THE Central Bank of Ireland has stepped up its investigation in the past month into Irish Nationwide, the toxic building society whose collapse cost the taxpayer €5.4bn.
Investigators from the Central Bank have begun interviewing the society's former board about the bizarre goings-on in what is, relative to its size, Ireland's worst financial institution.
Despite four years having passed since the State's disastrous decision to guarantee the building society, its former boss Michael Fingleton has still not been questioned in detail by the Central Bank. He will be asked to be interviewed in the coming months.
The Central Bank is working with Ernst & Young on conducting its examination which is at an advanced stage but not yet officially an inquiry.
If the Central Bank decides senior figures in the society deserve to face a full inquiry it can fine individuals up to €500,000 each and disqualify them for a number of years from managing a regulated financial service provider.
Claire Taylor-Coulson, an assistant director in E&Y's London office, is aiding the Central Bank.
Terry Cooney, an accountant (and former tax adviser to the late Charles Haughey), who was a director from 2002 to 2009, has been interviewed in recent weeks by the Central Bank. His meeting lasted several hours and he was asked about his role on the board and how he interacted with and monitored Fingleton and finance director Stan Purcell.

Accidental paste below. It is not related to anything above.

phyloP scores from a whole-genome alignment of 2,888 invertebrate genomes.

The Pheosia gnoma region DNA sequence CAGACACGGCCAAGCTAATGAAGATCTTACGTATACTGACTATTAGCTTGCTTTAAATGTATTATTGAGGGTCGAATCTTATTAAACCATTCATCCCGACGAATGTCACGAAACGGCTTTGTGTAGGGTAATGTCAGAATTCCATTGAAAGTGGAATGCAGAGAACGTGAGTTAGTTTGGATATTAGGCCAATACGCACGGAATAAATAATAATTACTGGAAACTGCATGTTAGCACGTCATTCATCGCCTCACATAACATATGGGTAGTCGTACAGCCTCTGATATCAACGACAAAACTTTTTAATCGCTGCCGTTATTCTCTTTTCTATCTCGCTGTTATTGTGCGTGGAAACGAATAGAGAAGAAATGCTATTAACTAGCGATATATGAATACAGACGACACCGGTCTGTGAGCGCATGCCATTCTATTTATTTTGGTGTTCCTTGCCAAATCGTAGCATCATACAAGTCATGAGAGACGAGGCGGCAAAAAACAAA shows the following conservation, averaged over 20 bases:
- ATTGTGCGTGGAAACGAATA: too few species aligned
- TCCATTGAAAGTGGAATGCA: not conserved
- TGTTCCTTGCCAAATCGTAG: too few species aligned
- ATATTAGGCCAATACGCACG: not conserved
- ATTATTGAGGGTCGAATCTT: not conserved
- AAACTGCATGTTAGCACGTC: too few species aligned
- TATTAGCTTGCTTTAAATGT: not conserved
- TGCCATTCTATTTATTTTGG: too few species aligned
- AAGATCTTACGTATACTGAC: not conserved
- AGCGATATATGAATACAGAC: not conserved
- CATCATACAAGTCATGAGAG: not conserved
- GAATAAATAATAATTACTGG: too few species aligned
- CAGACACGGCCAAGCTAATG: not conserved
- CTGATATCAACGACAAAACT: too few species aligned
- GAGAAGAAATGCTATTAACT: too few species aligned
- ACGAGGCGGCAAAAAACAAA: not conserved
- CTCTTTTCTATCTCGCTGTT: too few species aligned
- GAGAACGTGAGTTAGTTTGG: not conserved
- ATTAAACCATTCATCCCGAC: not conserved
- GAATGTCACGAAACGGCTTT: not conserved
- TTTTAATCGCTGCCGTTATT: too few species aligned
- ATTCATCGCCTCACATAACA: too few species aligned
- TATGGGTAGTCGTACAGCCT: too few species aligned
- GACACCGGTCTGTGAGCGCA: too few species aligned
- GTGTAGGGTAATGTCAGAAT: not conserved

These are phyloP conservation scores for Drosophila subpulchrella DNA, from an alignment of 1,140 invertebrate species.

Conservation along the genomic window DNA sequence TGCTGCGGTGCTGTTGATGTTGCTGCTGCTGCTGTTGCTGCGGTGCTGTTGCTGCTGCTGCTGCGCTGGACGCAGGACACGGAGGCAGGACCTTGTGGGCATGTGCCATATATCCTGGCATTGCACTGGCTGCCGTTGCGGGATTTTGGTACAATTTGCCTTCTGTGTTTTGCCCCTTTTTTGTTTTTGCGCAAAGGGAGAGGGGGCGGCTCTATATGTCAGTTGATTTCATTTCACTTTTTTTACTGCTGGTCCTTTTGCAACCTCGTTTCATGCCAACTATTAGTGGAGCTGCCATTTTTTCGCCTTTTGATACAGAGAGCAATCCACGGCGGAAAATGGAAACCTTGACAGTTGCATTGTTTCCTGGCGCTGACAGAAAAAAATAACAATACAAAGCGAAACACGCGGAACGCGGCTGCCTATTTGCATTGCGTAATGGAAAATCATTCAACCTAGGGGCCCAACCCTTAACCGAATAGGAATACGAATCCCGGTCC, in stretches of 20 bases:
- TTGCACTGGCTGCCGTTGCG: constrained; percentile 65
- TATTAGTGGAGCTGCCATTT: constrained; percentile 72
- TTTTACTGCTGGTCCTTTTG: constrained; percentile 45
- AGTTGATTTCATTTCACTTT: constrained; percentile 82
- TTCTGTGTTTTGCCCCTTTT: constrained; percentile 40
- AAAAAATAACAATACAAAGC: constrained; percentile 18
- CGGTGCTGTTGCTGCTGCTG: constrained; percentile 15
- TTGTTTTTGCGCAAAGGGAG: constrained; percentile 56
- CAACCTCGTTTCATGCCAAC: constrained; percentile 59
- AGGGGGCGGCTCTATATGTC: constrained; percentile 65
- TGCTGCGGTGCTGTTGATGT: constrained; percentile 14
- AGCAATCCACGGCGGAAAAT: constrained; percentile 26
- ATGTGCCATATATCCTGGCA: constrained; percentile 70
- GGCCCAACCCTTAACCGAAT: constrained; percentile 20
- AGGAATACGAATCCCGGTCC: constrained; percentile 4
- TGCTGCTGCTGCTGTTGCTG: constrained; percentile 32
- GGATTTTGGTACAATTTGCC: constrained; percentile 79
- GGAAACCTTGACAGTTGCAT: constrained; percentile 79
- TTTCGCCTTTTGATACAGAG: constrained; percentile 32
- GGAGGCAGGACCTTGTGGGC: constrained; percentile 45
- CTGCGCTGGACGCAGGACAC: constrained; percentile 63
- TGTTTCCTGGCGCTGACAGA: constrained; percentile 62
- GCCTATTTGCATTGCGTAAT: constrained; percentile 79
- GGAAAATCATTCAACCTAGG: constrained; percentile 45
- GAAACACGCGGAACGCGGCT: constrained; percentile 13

Michael Walsh, a professor of banking, also faces rigorous questioning on his time as chairman from 2001 until 2009. Mr Walsh and other former directors will have to explain what the board knew about the society's lending and why more wasn't done to remedy its shoddy processes.
The Central Bank said its examination of Nationwide was "ongoing", and it could not comment further.
'Fingers: the Man Who Cost us €5.4bn'' by Tom Lyons and Richard Curran, is in all good bookshops now